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Pseudomonas Aeruginosa Consumption Of Airway Metabolites Promotes Lung Infection

Sebastián A. Riquelme, Alice Prince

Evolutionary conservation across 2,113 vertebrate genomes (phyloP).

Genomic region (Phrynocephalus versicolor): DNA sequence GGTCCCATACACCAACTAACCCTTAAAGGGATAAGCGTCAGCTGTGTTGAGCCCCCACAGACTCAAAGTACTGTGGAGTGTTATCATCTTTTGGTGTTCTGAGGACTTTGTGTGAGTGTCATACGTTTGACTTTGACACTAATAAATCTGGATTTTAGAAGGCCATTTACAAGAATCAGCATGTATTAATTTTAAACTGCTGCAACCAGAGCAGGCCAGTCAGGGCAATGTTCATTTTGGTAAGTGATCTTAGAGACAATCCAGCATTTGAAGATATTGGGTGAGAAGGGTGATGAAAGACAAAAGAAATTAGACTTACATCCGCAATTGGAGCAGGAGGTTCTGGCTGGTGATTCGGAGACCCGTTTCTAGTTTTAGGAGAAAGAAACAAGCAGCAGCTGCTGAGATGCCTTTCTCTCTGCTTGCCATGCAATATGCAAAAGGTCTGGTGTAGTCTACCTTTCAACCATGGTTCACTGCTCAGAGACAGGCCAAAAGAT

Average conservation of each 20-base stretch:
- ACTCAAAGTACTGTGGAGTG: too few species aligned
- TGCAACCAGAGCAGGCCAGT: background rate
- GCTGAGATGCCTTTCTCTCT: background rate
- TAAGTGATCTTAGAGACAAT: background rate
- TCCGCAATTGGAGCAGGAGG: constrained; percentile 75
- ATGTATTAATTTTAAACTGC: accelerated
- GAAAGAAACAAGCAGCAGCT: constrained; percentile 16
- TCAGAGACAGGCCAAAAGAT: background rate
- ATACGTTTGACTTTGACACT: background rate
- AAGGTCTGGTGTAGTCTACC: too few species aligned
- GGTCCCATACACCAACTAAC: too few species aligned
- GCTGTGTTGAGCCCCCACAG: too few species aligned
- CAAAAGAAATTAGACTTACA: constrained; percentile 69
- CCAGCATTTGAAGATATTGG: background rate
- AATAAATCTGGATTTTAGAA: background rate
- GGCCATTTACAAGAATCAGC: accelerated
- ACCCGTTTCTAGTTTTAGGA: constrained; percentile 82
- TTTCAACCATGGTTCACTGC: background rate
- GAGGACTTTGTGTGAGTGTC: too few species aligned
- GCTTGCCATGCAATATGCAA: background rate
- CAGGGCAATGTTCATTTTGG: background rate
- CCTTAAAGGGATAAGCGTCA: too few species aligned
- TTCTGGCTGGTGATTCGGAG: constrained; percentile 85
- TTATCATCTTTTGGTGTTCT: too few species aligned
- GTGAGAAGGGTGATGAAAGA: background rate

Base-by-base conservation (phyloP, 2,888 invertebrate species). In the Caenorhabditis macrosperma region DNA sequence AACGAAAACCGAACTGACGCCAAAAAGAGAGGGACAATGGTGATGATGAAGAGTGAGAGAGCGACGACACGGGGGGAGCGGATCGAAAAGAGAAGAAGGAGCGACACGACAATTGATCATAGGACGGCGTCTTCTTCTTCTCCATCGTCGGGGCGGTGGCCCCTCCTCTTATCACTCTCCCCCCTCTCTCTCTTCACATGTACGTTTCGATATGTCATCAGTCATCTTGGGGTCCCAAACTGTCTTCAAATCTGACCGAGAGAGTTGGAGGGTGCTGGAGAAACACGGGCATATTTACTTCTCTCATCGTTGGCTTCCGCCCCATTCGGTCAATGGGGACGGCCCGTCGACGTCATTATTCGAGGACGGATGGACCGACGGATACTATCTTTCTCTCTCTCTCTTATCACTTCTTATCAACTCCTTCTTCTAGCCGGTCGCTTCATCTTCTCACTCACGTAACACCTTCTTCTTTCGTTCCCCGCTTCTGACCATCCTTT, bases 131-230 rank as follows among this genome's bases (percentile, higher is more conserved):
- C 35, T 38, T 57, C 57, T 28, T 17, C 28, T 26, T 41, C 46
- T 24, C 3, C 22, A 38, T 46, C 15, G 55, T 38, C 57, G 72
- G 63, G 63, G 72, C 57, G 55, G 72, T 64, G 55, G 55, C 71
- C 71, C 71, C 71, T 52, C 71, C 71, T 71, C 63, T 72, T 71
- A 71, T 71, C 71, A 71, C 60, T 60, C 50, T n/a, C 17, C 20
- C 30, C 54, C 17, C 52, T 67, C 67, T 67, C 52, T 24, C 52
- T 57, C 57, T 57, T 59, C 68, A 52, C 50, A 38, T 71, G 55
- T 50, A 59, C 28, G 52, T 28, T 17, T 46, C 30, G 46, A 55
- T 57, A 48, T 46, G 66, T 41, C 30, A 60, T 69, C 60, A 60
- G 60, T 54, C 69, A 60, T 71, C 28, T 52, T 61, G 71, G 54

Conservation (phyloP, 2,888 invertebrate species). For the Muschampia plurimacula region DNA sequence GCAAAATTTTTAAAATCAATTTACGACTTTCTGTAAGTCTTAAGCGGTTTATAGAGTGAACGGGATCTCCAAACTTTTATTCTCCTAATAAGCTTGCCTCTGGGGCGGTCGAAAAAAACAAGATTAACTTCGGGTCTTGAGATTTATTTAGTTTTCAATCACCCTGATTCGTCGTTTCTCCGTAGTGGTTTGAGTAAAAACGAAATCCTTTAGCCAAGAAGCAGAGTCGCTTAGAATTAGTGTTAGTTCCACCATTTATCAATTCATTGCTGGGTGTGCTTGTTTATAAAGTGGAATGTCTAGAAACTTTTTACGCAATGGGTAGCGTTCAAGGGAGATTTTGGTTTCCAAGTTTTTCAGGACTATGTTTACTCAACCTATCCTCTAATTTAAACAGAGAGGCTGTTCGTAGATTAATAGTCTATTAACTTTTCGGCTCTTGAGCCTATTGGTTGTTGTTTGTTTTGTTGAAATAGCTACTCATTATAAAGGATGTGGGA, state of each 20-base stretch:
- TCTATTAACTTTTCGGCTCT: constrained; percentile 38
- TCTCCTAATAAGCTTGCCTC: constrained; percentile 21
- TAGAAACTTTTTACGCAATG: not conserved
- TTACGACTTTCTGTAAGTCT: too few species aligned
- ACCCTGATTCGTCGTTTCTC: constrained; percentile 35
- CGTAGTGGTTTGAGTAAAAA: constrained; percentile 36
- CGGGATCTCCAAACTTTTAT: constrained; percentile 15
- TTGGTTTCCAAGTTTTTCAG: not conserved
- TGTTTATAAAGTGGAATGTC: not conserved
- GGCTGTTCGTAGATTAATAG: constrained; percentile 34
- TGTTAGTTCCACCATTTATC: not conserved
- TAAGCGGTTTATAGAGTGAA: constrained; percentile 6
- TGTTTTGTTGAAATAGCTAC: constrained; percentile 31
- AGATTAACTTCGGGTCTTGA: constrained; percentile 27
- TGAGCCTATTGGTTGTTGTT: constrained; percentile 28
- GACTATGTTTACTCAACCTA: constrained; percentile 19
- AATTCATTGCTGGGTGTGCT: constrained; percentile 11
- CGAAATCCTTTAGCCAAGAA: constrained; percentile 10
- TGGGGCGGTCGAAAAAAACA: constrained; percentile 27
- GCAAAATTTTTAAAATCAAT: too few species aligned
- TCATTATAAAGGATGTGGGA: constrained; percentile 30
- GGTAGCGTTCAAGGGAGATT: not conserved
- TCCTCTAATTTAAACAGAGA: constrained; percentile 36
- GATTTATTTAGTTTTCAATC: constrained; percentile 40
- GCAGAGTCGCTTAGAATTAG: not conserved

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Prevailing dogma indicates that the lung of cystic fibrosis (CF) individuals is infected by multiple pathogens due to the abundant accumulation of mucus, which traps most of inhaled organisms. However, this hypothesis does not explain how specific opportunists, like Pseudomonas aeruginosa, are selected in the CF lung to cause chronic disease. This strongly suggests that other factors than mucus are accrued in the human airway and might predispose to bacterial disease, especially by P. aeruginosa. In this review we discuss the role of macrophage metabolites, like succinate and itaconate, in P. aeruginosa pneumonia. We analyze how dysfunction of the CF transmembrane conductance regulator (CFTR) favors release of these metabolites into the infected airway, and how P. aeruginosa exploits these elements to induce transcriptomic and metabolic changes that increase its capacity to cause intractable disease. We describe the host and pathogen pathways associated with succinate and itaconate catabolism, mechanisms of bacterial adaptation to these determinants, and suggest how both experimental settings and future therapies should consider macrophage metabolites abundance to better study P. aeruginosa pathogenesis.